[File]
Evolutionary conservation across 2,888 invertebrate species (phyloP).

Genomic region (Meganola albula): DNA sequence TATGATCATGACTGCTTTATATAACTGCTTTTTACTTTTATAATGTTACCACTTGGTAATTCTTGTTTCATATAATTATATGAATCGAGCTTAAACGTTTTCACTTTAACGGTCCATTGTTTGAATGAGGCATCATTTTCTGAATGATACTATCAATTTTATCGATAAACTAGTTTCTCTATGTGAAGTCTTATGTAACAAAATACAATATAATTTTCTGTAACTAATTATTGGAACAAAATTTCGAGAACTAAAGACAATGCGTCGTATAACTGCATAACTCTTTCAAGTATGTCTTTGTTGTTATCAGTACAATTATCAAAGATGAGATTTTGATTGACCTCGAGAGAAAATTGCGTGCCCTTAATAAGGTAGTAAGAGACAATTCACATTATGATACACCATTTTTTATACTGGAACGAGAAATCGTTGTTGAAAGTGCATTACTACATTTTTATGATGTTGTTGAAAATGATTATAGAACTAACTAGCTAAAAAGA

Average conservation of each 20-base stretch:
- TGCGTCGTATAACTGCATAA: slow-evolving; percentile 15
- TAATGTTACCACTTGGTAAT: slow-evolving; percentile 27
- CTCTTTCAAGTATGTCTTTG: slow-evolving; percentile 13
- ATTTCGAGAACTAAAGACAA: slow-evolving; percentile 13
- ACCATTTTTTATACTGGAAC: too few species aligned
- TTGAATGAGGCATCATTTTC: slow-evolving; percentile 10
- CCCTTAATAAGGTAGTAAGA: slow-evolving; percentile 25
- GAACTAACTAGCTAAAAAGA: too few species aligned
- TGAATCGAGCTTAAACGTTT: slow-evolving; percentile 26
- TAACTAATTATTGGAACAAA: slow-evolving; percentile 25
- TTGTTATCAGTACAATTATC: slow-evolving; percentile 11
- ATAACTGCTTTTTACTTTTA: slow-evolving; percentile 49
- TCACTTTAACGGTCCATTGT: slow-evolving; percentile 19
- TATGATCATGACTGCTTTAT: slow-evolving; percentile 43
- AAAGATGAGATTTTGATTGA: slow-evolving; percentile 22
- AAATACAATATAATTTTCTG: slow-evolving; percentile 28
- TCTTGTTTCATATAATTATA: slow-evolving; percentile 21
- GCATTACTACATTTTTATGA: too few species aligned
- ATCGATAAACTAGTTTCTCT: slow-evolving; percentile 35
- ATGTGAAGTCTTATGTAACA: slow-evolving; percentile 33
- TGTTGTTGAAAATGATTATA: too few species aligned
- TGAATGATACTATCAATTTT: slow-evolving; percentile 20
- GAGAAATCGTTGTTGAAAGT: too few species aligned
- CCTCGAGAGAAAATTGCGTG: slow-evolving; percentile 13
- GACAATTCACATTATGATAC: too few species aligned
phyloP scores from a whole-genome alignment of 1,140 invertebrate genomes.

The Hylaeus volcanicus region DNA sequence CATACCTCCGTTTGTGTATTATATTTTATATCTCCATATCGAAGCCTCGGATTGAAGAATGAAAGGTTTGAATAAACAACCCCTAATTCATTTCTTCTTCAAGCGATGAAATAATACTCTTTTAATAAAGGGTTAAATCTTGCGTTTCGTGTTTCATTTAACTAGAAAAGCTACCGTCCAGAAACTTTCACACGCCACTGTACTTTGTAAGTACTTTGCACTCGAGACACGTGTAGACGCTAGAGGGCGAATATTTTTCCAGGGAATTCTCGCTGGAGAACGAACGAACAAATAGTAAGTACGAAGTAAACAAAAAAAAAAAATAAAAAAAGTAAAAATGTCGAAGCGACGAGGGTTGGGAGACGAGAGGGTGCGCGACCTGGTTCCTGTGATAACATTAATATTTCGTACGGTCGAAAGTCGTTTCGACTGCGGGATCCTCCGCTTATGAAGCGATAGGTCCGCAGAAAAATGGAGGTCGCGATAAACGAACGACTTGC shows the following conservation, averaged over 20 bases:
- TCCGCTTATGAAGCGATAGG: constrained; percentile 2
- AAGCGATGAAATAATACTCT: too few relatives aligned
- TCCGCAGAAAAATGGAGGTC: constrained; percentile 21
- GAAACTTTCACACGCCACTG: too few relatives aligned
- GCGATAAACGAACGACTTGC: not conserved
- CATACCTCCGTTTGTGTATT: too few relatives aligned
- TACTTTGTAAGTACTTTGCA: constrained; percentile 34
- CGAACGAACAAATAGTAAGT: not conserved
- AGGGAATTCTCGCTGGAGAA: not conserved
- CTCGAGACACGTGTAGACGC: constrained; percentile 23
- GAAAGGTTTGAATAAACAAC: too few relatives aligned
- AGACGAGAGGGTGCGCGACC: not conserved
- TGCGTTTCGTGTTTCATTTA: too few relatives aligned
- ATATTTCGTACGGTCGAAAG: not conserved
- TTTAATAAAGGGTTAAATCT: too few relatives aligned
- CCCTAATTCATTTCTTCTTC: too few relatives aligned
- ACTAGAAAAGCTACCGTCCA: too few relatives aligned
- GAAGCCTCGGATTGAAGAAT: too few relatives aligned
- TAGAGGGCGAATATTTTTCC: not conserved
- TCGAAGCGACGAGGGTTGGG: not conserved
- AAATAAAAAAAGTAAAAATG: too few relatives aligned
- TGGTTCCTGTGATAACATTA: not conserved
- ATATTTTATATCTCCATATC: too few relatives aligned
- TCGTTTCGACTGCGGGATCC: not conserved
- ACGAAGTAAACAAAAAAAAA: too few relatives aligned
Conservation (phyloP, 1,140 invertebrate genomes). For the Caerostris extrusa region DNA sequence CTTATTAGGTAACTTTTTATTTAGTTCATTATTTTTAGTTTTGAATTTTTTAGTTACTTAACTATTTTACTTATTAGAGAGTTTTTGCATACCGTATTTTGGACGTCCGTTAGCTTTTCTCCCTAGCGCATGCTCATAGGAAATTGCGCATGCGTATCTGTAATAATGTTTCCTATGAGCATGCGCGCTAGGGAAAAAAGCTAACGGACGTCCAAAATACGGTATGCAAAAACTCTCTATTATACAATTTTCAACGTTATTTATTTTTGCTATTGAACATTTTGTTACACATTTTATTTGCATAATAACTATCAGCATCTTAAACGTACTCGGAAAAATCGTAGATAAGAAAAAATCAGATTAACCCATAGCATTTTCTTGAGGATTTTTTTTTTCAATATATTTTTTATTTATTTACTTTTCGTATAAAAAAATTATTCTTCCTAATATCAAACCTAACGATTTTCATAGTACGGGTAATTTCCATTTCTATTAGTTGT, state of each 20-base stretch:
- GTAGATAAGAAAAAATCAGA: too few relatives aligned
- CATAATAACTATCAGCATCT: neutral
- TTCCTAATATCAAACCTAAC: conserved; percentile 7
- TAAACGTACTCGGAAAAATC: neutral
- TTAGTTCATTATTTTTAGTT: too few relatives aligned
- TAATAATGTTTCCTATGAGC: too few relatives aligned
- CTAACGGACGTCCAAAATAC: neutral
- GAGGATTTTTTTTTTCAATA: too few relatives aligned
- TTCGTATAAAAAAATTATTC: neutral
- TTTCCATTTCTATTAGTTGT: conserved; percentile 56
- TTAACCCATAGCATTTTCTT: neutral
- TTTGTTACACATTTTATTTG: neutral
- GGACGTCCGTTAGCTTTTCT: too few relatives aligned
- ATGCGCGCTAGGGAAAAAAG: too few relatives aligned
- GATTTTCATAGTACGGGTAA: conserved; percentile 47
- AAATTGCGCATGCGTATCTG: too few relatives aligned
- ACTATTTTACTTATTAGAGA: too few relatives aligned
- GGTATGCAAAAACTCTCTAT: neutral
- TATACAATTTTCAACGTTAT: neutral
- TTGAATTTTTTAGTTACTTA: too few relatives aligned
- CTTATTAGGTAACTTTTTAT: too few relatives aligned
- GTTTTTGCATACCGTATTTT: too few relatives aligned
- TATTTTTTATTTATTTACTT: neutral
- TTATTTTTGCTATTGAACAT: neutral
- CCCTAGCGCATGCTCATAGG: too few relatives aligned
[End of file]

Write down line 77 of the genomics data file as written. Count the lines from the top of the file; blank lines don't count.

- CTTATTAGGTAACTTTTTAT: too few relatives aligned